3 things to know about Australia Day before you complain
THE idea of changing Australia Day has been an ongoing debate, but even some the country's politicians don't understand why we celebrate January 26.
In recent times, certain local councils have tried to change the date of their citizenship ceremonies out of respect for our indigenous people, but have been criticised by the government, with Byron Shire Council recently told they were to be stripped of their right to hold the ceremonies.
Last week, Prime Minister Scott Morrison raised the call for another day to recognise indigenous Australians.
There's been a lot of distress about the idea of changing Australia Day but the date hasn't always been so set in stone.
The naming of Australia Day took almost 150 years and it was not always held on January 26.
Here's a brief history:
1. January 26 isn't when Captain Cook landed
In 1770 Captain Cook declared Australia terra nullius - nobody's land.
So, Australia Day marks the arrival of the First Fleet in Sydney Cove on January 26, 1788, which was commanded by Captain Arthur Phillip.
On this day they raised the Union Jack in Sydney Cove. It was the official declaration of British sovereignty on the land that would become Australia.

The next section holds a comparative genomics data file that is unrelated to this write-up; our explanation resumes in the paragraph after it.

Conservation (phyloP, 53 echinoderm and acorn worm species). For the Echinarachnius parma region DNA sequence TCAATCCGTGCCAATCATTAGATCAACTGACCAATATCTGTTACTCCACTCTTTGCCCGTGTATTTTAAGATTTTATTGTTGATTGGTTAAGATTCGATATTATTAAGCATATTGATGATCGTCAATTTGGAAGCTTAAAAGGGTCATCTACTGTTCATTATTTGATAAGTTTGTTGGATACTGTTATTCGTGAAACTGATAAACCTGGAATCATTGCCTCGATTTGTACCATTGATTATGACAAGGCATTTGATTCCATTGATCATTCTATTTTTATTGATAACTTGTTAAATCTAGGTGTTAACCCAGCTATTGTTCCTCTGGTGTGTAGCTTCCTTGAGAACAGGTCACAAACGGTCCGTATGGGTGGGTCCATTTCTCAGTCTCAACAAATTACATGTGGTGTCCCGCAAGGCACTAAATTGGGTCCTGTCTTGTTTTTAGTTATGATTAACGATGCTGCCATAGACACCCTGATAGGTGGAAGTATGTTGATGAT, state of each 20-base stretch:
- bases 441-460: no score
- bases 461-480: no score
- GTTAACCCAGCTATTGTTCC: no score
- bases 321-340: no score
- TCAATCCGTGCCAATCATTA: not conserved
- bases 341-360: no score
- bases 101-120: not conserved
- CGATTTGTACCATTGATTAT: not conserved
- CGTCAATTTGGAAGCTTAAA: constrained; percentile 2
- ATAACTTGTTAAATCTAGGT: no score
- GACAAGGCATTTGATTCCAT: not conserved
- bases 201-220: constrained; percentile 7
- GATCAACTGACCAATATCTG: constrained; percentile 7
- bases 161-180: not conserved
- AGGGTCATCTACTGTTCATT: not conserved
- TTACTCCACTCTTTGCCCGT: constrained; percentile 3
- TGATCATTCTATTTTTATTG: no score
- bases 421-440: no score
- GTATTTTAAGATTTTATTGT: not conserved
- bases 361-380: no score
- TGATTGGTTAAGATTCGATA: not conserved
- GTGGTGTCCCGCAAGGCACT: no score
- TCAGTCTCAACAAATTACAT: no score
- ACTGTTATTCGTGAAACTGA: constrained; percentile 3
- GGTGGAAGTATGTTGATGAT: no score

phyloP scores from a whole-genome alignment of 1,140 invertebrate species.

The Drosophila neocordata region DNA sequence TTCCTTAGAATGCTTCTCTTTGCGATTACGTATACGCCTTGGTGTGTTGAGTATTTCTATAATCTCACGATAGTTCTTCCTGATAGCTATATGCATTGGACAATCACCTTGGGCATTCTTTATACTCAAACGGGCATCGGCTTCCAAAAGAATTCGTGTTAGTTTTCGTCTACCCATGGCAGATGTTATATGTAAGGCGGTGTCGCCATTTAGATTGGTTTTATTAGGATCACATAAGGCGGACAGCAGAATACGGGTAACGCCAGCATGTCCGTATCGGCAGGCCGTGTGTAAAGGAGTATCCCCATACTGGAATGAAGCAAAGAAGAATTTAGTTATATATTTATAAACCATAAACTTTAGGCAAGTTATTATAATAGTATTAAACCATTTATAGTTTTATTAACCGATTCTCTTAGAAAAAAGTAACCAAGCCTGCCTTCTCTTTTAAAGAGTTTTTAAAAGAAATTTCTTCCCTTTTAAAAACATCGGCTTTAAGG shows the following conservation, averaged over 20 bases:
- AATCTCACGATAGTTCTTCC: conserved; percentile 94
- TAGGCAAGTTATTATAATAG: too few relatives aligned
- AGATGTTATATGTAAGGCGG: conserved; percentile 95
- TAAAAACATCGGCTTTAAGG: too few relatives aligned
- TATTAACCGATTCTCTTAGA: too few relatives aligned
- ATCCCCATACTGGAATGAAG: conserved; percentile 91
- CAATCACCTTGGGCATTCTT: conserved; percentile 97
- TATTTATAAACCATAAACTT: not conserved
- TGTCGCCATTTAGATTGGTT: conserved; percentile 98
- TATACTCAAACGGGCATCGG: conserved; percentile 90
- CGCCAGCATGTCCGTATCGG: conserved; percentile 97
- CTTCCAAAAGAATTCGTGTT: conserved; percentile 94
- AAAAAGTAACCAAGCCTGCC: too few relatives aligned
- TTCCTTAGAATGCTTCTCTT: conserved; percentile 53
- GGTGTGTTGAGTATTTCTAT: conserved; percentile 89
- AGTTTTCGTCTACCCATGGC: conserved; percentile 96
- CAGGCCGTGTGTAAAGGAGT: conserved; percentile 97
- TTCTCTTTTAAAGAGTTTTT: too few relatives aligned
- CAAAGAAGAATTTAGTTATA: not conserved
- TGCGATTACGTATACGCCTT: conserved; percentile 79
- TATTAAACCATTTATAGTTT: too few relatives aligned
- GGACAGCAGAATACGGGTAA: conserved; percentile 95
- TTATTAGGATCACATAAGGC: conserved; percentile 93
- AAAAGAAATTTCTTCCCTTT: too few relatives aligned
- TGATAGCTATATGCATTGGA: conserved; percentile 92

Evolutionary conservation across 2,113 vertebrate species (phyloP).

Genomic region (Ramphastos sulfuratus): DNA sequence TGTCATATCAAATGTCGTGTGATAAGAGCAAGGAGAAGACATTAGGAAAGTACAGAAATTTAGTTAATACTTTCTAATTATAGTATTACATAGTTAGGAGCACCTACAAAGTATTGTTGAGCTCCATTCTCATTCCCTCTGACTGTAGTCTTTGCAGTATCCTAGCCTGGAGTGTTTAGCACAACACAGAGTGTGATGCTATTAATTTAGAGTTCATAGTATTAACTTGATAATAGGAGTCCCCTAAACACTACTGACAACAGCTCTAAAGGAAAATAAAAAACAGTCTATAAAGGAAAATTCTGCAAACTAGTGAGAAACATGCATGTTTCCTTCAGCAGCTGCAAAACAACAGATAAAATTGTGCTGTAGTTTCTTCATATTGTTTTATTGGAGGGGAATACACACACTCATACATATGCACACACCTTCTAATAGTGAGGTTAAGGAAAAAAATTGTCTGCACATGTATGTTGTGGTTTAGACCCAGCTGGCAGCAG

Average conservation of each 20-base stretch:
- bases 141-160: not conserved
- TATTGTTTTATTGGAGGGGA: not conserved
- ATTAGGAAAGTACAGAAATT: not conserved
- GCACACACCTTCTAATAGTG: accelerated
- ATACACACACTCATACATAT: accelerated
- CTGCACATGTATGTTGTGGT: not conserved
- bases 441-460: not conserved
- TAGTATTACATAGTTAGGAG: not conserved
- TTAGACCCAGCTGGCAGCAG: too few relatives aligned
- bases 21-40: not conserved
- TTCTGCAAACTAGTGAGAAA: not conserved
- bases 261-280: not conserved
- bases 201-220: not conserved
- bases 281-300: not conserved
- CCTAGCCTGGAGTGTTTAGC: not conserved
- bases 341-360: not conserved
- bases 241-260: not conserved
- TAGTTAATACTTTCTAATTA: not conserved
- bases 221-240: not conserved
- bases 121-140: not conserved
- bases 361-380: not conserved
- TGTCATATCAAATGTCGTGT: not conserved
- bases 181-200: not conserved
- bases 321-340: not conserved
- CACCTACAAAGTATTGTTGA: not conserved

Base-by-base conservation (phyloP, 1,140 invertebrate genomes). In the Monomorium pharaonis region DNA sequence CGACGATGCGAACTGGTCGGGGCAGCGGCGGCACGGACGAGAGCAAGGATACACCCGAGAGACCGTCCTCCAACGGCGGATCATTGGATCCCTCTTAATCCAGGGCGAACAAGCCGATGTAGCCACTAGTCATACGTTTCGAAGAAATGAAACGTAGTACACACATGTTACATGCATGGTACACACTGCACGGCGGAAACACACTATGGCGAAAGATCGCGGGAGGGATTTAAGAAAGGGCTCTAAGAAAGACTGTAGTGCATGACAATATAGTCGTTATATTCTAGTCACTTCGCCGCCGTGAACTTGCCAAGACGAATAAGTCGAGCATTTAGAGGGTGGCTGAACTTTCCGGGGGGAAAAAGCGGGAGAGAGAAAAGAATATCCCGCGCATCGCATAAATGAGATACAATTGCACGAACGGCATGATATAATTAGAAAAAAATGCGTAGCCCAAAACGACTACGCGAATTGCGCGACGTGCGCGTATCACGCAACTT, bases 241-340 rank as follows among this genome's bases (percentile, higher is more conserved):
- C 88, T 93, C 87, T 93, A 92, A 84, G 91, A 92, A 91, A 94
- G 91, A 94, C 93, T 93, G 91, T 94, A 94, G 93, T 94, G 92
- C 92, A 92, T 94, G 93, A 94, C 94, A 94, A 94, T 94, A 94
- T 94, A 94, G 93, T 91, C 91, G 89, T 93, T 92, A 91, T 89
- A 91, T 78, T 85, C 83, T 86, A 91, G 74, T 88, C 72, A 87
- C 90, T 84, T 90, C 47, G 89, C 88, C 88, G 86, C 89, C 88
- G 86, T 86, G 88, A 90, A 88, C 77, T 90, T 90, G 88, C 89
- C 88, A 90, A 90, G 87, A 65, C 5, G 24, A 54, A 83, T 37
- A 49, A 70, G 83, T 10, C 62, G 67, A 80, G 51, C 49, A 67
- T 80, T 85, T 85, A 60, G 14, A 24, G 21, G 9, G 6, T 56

Captain Cook had been dead for nine years at that point.
2. The tradition of the national holiday is a recent one
Initially, it was only New South Wales that celebrated the day. In 1838, 50 years after the First Fleet arrived, Foundation Day was declared Australia's first public holiday in New South Wales.
In 1888, representatives from Tasmania, Victoria, Queensland, Western Australia, South Australia and New Zealand joined NSW leaders in Sydney to celebrate the Centenary. What had begun as a NSW anniversary was becoming an Australian one.
But the January 26 public holiday was only declared in 1994.
3. It wasn't always called Australia Day
Australia Day was called "Foundation Day" or "Landing Day" in the early part of the nineteenth century, and was typically marked by sporting events including horse racing and boat races.
It was not until the 1940s did all the Australian states and territories use that name to mark that date.